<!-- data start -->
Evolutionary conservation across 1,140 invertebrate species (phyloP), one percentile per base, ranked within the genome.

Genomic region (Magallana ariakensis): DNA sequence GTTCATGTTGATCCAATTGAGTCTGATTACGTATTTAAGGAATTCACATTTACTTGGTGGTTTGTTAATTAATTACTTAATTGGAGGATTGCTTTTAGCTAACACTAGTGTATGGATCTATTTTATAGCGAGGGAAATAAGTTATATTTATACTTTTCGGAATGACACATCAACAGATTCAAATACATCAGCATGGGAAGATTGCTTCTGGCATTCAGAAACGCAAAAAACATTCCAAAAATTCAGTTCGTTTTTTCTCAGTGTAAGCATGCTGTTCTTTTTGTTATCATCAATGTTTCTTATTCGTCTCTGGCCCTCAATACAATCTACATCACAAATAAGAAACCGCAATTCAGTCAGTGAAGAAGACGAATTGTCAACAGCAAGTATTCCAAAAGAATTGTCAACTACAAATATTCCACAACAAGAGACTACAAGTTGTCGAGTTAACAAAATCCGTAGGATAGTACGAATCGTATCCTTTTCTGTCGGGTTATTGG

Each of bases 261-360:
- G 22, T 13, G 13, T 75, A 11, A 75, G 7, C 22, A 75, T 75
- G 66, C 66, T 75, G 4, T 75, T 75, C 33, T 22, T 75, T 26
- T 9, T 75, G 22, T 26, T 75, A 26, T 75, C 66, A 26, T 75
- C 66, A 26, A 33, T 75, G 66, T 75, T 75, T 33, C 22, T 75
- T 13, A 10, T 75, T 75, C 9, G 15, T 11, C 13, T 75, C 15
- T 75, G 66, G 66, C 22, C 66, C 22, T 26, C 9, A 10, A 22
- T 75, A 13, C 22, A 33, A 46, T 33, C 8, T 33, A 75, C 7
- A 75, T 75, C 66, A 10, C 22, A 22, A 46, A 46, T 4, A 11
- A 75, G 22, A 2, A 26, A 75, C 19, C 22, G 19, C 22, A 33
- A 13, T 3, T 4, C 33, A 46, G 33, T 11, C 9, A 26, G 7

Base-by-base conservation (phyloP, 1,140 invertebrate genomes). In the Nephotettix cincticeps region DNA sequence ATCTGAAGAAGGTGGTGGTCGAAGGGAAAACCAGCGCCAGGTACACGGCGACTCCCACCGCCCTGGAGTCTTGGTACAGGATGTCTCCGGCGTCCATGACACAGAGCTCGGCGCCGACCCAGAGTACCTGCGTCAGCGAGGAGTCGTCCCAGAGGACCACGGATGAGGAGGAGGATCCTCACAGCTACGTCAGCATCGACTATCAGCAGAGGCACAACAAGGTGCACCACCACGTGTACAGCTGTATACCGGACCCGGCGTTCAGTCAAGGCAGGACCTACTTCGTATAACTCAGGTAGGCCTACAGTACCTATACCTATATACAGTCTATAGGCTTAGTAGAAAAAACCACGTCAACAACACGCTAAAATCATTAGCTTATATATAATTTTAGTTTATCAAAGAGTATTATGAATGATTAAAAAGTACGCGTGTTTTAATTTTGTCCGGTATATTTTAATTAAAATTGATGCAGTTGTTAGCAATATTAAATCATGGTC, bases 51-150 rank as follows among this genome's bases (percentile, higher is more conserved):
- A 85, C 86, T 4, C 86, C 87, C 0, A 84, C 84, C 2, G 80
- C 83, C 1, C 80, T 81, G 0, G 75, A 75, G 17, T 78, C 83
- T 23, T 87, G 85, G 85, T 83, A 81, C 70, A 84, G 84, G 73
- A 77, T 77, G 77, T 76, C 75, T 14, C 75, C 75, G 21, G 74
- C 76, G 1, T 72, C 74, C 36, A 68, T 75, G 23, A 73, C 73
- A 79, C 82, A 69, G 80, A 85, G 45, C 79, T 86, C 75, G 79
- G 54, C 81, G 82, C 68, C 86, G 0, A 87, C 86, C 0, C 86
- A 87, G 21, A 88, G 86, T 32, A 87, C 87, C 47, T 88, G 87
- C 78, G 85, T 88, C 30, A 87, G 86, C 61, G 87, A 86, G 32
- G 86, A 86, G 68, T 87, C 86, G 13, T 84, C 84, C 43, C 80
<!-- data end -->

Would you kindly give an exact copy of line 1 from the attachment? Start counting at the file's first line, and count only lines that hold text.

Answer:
Evolutionary conservation across 1,140 invertebrate species (phyloP), one percentile per base, ranked within the genome.